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Costa Rica’s Climate: all there is to know (3/3)

Costa Rica’s climate: some final details

Throughout this series of articles, we’ve explored Costa Rica’s climate. First, we discovered the main factors that influence Costa Rica’s climate: the intertropical convergence zone, the oceans, the mountains and the volcanoes. Next, we studied the influence of the Caribbean Sea and the Pacific Ocean on Costa Rica’s climate. We also learned how to understand Costa Rica’s climate in relation to your trip.

In this third installment, we’ll explore in depth how the Pacific coast and mountains behave in relation to Costa Rica’s climate.

Costa Rica’s climate: Pacific humidity gradient

We’ve already mentioned that the Pacific rainy season arrives in the South in mid-April, while the Guanacaste region receives its first showers in early June. But why is this?

To understand this, we need to look back at the geography of the Pacific coast, and go back in time to the appearance of the first landmasses. Indeed, 200 million years ago, an inter-oceanic channel separated the north of present-day Nicaragua from the north of South America. Gradually, a line of volcanoes began to emerge. These ancient volcanoes gave rise to the 4 Pacific peninsulas, and we can see them today as small rounded hills that have undergone 200 million years of erosion.

Outer island arc

Outer island arc: 200 million years ago, this volcanic archipelago gave rise to the territory of Costa Rica.

  • Santa Elena Peninsula (in the far north, near the Nicaraguan border).
  • Nicoya Peninsula (today home to Santa Teresa, Malpaís, Tambor, Paquera, Naranjo and Lepanto).
  • Herradura Peninsula (Tarcoles, Jacó)
  • Osa Peninsula (home to our beloved Corcovado)
  • Burica Peninsula (which forms the border with Panama)

These ancient volcanoes have served as wind redirection points throughout Costa Rica’s history. Moist winds arrive in Costa Rica from the south, from the Pacific, with the migration of the inter-tropical convergence zone in April. These first light winds unload on the southern coasts and gradually rise northwards. When they reach the Nicoya Peninsula, they are discharged into the Nicoya mountains, keeping the northern coasts and plains of Guanacaste free of rain during May.

It’s a phenomenon that can be observed in terms of biotopes along the Pacific.

Biotopes along the Pacific

  • Guanacaste: Tropical Dry Forest
  • Central Pacific: Tropical Wet Forest
  • South Pacific: Very Wet Tropical Forest

    During a trip to the Pacific during the dry season, it’s very interesting to observe the different adaptations of the same species throughout the Pacific, depending on the biotope in which it’s found.

    For example, in the north, the huge ficus trees spread out lengthwise to capture as much groundwater as possible. The same species in Corcovado spreads out at altitude to capture as much light as possible.


Tip for the hikers

If you’re looking for a multi-day trek in Corcovado National Park, it’s best to plan it between December and April to avoid bad weather. If you don’t mind bad weather, it’s also possible between April and August: it will rain, but the temperature will be more pleasant and the scenery more “dramatic”. Between September and November, it’s best to avoid trekking to Corcovado.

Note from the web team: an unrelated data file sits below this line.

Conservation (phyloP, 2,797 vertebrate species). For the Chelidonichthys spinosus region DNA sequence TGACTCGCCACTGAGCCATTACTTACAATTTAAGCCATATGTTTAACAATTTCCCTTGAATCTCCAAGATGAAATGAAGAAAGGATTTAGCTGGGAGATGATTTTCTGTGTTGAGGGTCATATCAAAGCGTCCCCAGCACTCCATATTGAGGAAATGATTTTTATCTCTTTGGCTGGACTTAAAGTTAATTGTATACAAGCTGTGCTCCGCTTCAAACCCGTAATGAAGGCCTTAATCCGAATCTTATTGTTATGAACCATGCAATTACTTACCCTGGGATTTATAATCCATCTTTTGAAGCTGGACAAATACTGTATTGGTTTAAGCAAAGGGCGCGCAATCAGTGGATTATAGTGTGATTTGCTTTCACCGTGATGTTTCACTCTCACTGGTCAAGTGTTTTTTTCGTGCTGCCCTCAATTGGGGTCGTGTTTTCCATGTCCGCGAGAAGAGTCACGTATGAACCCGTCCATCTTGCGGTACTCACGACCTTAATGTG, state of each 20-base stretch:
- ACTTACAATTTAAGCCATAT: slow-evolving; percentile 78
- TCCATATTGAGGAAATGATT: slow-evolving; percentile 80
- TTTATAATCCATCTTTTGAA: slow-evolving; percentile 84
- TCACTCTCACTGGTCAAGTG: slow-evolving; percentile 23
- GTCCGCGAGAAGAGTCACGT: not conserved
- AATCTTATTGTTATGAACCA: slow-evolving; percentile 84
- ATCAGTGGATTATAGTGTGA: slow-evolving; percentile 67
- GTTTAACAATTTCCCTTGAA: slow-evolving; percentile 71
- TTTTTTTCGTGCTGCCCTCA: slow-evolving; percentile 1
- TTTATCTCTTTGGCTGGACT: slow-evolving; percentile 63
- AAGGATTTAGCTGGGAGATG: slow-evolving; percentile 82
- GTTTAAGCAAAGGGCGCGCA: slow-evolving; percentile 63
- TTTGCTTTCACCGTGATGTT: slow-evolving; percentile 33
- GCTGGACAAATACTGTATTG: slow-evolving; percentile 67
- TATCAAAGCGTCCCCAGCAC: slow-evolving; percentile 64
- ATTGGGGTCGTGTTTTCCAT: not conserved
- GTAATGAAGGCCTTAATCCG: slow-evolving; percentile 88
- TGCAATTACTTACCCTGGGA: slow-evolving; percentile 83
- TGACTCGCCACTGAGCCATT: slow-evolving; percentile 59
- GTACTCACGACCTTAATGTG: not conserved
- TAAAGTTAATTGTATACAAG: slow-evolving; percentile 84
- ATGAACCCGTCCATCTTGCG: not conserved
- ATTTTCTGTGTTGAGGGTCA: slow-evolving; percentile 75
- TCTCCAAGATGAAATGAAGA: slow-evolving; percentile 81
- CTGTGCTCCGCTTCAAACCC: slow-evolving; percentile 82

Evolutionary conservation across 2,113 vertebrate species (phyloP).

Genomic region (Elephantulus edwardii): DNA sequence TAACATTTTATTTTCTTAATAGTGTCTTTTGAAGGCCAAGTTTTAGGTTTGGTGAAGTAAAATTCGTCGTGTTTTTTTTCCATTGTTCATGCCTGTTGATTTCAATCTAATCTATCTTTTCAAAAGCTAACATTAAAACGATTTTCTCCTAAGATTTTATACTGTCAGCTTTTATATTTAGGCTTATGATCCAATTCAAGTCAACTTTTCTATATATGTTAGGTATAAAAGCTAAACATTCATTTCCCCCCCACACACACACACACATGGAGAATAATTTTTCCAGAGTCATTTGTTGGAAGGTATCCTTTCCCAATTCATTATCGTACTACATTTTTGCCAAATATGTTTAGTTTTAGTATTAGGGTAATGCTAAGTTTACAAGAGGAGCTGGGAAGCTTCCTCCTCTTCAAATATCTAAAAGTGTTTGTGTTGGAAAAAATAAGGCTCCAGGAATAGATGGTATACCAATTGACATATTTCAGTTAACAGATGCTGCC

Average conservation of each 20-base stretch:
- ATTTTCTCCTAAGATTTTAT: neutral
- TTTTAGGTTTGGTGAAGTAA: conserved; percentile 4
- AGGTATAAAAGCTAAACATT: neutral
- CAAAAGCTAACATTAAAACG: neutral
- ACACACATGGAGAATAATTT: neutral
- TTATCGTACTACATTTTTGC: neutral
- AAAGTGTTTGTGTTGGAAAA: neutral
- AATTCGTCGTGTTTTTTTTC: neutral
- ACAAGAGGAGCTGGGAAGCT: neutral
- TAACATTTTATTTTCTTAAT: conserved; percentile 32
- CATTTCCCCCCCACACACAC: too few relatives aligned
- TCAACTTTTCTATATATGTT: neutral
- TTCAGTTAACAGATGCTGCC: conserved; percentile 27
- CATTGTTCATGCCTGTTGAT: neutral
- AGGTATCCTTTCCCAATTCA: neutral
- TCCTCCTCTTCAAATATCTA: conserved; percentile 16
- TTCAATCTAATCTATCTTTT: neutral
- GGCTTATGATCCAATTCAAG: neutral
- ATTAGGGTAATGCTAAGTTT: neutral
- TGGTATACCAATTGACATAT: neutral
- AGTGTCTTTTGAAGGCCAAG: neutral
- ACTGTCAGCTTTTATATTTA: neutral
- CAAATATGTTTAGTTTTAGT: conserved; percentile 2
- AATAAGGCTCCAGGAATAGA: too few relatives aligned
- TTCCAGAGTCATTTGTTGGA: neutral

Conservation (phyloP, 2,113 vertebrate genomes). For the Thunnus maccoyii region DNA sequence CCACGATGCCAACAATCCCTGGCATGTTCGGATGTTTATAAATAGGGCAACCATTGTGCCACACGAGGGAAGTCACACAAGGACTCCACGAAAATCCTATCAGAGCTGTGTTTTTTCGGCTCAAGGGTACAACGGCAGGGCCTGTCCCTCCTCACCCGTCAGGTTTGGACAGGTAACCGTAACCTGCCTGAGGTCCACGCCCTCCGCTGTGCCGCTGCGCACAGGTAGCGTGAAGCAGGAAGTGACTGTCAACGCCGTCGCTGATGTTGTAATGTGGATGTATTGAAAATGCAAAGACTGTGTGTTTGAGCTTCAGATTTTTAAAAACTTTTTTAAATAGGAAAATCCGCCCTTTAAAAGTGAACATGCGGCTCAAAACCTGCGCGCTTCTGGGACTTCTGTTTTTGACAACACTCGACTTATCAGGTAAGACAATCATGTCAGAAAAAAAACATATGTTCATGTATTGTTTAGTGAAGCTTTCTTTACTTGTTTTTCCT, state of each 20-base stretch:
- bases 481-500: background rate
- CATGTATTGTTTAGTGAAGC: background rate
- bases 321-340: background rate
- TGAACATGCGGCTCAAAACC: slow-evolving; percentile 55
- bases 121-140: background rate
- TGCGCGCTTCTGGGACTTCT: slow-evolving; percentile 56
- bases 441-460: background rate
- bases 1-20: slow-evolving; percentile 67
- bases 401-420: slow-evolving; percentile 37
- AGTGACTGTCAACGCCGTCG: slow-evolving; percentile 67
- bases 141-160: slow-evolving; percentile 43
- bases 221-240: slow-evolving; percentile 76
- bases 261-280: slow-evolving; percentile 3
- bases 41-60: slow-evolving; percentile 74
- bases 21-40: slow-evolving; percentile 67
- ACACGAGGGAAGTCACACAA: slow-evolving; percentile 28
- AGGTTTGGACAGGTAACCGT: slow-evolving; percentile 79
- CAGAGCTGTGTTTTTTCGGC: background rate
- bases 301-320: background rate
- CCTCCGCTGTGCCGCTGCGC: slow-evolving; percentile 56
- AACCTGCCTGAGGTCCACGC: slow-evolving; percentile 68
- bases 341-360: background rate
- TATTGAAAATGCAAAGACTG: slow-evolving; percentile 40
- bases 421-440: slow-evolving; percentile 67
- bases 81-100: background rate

Day visits to Corcovado can be made at any time of year.

Costa Rica’s climate: How mountains and volcanoes behave

Climat du Costa Rica - Montagnes et volcans

Costa Rica is crossed from north to south by a chain of mountains and volcanoes that divide the country into 2 halves.

As a general rule, precipitation occurs in the middle elevations of Costa Rica’s mountains and volcanoes (~1000 m). In fact, from mid-altitudes upwards, mountains and volcanoes gradually rise to this level, then become isolated peaks and mountain passes that prevent the rising winds from crossing them.

This is not to say that it doesn’t rain from 1000 m upwards. But heavy precipitation is cumulative

Convective thunderstorms exist on the Caribbean side of volcanoes and mountains. These are created by the collision of warm air masses from the Caribbean, which cool down as they hit the mountain ranges and are thrown back onto the plains and foothills. This is one of the reasons for the instability of the Caribbean in relation to the Pacific.

Tips for hikers

The high mountains and volcanoes are influenced by both the Caribbean and the Pacific. That’s why it’s so difficult to predict good weather when hiking in Chirripó National Park or La Amistad International Park.

Indeed, for good weather to occur in these mountain ranges, the Caribbean and Pacific weather conditions must be optimal, which is rarely the case. March is one of the best periods in this respect, but there is no guarantee that conditions will be as good as desired.

There is one isolated case in the Talamanca mountain range: Cerro Kamuk (3554 m). Access to this mountain is via the Pacific (Tres Colinas de Potrero Grande), but the Kamuk massif is almost entirely under the influence of the Caribbean. For this reason, the months of March and October are ideal for climbing.

However, I’d advise all mountaineering enthusiasts to arm themselves with suitable clothing and plenty of patience. The Cordillera de Talamanca always surprises, both positively and negatively.

Read more about the orogeny of Costa Rica here

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